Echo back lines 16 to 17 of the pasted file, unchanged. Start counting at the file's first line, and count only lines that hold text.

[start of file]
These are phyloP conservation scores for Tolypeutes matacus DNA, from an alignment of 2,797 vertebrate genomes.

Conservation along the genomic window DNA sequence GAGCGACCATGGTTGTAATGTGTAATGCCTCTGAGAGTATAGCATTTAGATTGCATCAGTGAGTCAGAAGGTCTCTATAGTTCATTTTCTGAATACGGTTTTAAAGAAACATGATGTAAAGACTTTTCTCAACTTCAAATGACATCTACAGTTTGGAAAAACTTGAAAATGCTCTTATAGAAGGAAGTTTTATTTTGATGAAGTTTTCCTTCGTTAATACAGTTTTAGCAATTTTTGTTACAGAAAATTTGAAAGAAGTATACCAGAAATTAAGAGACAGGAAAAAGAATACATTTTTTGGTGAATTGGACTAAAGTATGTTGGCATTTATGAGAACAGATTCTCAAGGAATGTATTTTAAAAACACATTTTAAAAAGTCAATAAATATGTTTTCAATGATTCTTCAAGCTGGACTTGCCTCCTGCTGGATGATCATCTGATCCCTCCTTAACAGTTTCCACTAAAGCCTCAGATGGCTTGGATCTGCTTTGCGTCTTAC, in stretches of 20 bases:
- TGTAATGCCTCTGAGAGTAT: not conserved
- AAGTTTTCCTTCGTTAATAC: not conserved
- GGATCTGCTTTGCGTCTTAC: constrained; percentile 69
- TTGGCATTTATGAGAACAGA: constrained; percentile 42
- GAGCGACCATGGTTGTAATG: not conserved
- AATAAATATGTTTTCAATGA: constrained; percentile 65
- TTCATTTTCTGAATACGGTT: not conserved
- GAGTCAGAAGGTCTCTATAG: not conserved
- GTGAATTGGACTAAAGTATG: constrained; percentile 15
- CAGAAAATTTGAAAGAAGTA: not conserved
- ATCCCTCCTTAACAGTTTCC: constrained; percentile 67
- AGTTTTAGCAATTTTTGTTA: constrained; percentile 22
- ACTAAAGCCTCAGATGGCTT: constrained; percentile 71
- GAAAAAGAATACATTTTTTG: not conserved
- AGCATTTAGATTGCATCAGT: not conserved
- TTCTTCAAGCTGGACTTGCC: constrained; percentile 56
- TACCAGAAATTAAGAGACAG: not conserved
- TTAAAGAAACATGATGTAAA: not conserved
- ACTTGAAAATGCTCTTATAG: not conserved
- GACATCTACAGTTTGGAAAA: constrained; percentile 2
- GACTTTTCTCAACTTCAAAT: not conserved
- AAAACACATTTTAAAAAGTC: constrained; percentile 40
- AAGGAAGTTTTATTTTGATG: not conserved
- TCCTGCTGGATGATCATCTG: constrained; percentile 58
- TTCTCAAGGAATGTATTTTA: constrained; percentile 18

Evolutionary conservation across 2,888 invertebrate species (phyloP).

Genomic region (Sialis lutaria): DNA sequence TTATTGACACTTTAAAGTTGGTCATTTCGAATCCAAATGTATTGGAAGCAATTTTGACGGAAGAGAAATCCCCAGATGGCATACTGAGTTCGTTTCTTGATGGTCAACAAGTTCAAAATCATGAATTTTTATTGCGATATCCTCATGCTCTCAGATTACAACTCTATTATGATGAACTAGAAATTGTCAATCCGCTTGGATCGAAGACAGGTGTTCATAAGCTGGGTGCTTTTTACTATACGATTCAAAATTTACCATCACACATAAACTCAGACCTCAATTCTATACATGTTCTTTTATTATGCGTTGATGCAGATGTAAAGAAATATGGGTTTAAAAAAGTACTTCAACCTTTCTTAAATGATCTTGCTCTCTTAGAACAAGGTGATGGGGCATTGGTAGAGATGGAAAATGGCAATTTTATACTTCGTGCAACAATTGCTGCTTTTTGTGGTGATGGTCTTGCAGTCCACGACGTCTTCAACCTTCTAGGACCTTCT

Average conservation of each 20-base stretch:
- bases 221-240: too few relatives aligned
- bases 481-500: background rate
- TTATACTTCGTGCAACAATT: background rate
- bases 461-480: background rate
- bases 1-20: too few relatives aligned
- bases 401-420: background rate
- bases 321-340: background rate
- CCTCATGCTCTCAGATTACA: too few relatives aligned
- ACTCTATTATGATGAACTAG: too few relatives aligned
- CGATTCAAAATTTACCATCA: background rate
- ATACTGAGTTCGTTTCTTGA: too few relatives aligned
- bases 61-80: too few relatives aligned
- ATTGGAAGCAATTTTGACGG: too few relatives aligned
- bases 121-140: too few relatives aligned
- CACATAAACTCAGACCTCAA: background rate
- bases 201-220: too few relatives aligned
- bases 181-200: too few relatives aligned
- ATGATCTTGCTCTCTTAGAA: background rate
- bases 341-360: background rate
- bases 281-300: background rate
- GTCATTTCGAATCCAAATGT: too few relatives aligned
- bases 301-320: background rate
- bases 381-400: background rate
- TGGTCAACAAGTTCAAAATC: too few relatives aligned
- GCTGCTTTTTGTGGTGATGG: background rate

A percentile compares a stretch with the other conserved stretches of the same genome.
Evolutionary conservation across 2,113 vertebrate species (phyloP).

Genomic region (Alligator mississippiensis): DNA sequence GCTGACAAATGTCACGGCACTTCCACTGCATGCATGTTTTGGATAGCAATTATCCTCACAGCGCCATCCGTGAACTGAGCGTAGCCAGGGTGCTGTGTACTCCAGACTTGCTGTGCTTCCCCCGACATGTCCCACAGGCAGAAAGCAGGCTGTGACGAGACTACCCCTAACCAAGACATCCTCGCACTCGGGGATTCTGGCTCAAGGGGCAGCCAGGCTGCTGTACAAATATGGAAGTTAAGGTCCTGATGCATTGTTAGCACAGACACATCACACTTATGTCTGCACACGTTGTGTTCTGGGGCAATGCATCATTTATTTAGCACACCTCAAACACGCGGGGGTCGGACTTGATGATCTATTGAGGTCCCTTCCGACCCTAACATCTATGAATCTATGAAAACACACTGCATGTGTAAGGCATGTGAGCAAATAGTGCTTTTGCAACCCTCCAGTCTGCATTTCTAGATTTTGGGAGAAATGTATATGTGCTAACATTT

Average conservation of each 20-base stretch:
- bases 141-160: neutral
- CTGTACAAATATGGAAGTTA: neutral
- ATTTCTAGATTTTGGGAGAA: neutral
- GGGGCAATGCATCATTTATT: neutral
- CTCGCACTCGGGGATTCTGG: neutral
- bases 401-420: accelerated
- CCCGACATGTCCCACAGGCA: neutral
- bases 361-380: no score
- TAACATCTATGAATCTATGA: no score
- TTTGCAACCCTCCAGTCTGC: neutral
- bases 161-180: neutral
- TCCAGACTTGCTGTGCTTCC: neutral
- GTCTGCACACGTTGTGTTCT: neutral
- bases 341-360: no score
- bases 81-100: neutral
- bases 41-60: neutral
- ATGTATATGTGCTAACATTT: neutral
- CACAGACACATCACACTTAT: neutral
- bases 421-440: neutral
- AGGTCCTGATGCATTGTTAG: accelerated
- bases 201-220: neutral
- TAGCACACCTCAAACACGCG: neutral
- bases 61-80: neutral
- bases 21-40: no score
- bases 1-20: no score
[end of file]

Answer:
- GAAAAAGAATACATTTTTTG: not conserved
- AGCATTTAGATTGCATCAGT: not conserved